I never want to get political here, because this is a science fiction blog not a blog about politics, and yet, in this case I feel I have too.

Late last month Author Peter Watts who had been convicted on a felony conviction charge in a border crossing incident was sentenced and thankfully given no jail time! Luckily the judge was able to see past the half-truths and out-right lies – even if the jurors could not – and allow Watts to go home to his wife and kids a free man. But the story doesn’t end there. During the sentencing Judge Adair, the man who held the fate of Peter Watts in his hands, made some, well, disturbing and frightening comments (in my opinion). While the quotes I am about to describe are not vertabtim, they are taken from a source who was in the courtroom at the time of the sentencing. In Short, the judge stressed that all men and women serving in the police force are under an incredible amount of stress and pressure, and have no idea when or how they will meet their end, whether it be of natural causing many, many years down the road, or starring down the barrel of a robbers gun when they are on duty. He went on. He went on to applaud the jury and their decision to convict despite the fact that the police officer in question claimed that Watts tried to choke him, a claim that was put to rest when the passengers in Watts’ car came forward and testified that no such struggle ever happened.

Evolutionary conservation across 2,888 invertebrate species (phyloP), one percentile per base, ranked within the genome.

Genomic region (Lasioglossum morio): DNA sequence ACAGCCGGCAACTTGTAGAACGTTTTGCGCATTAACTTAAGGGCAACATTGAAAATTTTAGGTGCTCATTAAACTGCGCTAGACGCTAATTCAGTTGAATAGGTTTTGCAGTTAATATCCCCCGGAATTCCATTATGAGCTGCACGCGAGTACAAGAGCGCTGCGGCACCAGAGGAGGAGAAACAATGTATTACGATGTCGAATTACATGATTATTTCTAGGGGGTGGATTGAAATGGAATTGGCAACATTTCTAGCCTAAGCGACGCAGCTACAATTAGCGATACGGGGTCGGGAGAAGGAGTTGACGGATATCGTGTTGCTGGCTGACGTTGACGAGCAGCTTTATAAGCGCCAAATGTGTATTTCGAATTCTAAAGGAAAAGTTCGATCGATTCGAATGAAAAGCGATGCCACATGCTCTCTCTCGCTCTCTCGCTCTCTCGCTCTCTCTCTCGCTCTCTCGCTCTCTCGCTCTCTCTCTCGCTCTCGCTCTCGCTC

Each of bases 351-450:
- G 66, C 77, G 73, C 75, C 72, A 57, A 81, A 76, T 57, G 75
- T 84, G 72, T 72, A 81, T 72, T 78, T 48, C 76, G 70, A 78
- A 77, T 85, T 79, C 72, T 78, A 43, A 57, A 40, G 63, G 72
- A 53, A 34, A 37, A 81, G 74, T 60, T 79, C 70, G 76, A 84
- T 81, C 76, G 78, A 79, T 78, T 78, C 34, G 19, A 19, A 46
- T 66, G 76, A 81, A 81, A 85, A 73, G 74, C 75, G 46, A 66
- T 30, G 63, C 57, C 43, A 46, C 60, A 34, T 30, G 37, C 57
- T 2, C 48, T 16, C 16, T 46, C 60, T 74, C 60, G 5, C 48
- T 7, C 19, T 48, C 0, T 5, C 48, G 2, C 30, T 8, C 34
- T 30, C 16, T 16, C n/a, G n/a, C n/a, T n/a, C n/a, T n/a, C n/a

And while I applaud the judges ruling to let a clearly innocent man free, I criticize the fact that he stuck up for the cop who beat him and left his face bloody and bruised and then made false claim after false claim about it afterwards and would have been content to see Watts rot in prison for a crime that he didn’t commit. Yes, our brave men and women in uniform do put their lives on the line every night to make our streets safer and a better place for all, but that in no way (and let me make this very clear), ever!, gives them or anybody the right to use excessive force when excessive force is not warranted, which in this case it clearly wasn’t.

The frightening part about this story isn’t the things that the judge had to say and who he defended, it’s not even the knowledge that a police officer would make such false claims just to see a man – a family man, a husband, a father, a writer – go to jail; what’s really frightening is that this could happen to anyone of us. X-files said it best when it would flash Trust no one up on the T.V. screen before each show. Trust no one.

Congrats Peter Watts, score one for the side of good and justice.

Source1, Source2, Source3